By Matthew Estabrooks, Graeme MacPherson
The famous New Yorker cartoon goes, “On the Internet, nobody knows you’re a dog.” This isn’t entirely true. Your Internet Service Provider (ISP) knows you’re a dog. The question in Rogers Communications Inc. v. Voltage Pictures, LLC is who has to pay to find out.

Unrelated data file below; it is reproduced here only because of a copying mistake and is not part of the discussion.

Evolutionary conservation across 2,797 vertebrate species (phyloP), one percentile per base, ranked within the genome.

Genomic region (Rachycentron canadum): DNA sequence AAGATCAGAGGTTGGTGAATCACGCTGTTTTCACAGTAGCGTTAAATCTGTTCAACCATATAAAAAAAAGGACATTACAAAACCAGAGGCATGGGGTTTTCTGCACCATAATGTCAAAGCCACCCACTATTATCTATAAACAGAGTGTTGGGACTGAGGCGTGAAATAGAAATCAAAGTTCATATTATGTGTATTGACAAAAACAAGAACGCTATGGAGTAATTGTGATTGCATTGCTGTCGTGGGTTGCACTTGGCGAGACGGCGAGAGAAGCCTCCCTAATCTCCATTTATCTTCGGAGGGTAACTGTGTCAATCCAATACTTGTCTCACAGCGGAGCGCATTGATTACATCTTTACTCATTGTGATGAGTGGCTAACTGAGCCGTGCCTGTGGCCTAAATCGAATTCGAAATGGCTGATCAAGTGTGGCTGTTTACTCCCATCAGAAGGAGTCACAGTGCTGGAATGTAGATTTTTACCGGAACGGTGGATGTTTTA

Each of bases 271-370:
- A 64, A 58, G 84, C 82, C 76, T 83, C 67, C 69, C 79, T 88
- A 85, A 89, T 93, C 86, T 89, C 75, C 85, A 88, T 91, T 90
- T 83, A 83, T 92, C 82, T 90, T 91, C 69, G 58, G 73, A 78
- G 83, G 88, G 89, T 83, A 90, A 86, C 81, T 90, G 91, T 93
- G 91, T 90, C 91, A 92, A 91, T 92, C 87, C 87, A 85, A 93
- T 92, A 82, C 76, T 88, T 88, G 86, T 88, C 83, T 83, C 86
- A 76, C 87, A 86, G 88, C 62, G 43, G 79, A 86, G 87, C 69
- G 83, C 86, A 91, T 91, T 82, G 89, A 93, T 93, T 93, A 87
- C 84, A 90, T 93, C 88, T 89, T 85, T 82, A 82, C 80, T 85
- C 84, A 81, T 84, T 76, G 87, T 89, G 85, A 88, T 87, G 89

This decision, released on Friday, deals with tracking down alleged copyright infringers. At its most basic level, the decision is about drawing the line between the relatively new “notice-and-notice” statutory regime (designed to curtail copyright infringement without compromising privacy), and the traditional Norwich orders used to identify suspected copyright infringers so they can be named in an infringement action. Under the common law governing Norwich orders, the third party who is ordered to produce the documents in question is entitled to recover the reasonable costs incurred in complying with the order. Under the notice and- notice regime, no costs are recoverable. This is where things get interesting.